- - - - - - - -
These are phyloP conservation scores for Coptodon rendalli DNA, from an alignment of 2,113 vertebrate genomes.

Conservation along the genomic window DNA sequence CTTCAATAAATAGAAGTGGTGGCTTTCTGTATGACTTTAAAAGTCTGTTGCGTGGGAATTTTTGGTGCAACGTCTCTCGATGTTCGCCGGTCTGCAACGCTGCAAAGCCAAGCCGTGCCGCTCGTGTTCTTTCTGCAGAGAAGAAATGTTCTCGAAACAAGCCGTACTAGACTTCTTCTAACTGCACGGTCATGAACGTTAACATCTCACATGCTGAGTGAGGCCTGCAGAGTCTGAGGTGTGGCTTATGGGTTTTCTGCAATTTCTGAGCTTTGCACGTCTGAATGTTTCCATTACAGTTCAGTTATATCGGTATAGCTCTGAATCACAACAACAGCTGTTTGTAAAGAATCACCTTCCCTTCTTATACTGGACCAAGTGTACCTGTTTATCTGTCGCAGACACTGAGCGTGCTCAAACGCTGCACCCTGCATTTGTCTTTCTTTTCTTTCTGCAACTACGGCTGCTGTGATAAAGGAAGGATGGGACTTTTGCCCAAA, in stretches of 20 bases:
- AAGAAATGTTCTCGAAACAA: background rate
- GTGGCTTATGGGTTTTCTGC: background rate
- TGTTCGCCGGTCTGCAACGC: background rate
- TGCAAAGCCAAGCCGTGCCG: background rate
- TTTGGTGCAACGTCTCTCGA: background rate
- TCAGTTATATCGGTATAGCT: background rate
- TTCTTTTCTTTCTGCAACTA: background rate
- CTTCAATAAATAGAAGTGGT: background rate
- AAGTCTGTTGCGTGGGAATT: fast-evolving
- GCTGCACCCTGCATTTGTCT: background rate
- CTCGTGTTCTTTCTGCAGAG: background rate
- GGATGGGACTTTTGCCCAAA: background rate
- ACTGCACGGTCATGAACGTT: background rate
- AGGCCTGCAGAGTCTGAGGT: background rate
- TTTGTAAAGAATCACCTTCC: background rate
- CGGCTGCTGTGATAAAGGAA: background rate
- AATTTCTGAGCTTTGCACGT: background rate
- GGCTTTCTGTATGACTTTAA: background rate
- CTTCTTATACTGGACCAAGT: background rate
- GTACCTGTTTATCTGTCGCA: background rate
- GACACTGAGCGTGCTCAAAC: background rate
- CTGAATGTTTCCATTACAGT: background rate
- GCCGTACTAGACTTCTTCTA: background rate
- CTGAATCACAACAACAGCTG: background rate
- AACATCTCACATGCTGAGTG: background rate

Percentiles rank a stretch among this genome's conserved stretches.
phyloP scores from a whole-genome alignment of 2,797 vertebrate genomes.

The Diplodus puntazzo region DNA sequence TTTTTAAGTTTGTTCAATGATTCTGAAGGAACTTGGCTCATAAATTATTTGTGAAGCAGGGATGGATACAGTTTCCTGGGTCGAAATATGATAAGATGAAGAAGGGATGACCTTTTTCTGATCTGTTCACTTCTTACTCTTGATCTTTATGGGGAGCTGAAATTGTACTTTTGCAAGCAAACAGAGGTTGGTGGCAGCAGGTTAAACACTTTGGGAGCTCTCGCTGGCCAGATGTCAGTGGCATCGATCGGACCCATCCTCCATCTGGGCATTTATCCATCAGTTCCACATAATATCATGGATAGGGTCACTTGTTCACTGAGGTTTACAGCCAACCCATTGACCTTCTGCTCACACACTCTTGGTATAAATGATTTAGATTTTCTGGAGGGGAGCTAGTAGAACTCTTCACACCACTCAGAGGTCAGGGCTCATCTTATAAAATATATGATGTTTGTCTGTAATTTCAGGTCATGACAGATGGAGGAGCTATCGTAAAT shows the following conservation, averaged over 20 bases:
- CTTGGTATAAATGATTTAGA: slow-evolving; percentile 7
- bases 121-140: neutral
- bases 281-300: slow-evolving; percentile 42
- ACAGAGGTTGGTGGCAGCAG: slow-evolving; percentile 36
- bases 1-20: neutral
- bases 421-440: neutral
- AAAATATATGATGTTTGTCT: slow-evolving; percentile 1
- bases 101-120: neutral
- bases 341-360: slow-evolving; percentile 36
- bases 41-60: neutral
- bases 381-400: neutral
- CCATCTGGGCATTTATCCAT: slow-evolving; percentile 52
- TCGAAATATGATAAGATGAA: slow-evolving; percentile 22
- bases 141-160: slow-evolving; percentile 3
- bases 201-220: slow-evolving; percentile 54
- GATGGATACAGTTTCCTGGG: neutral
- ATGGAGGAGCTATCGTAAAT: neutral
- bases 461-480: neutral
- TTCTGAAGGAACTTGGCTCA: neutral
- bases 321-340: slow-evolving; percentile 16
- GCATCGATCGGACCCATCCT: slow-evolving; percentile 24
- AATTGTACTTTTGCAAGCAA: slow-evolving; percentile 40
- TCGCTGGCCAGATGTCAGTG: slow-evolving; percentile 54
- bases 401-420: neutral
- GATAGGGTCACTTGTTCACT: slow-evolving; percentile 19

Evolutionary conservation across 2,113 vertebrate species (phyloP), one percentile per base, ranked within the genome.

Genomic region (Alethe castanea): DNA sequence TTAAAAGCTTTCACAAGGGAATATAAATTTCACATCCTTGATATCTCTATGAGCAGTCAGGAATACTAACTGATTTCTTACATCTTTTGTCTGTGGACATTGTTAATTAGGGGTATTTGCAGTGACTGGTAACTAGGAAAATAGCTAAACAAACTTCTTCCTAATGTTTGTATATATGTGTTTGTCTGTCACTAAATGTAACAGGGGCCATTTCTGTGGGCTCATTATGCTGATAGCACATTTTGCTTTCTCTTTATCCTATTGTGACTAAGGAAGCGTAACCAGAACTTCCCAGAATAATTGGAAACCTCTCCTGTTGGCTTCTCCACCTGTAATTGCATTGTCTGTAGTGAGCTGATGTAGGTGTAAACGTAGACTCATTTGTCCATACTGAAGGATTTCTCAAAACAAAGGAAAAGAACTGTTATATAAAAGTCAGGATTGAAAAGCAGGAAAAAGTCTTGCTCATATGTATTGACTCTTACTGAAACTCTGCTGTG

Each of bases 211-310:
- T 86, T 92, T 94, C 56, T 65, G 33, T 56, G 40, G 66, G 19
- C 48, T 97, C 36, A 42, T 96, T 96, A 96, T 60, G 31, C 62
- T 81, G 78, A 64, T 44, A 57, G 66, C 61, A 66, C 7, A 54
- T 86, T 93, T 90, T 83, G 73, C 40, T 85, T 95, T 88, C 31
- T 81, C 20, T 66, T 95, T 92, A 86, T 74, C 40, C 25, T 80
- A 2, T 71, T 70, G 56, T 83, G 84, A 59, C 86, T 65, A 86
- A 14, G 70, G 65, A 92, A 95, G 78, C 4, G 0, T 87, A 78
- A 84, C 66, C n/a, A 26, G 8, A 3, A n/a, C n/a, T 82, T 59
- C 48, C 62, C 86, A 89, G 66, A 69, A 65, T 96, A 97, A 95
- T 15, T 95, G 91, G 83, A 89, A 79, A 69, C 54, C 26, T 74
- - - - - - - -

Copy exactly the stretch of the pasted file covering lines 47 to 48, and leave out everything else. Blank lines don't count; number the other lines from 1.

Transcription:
- ATGGAGGAGCTATCGTAAAT: neutral
- bases 461-480: neutral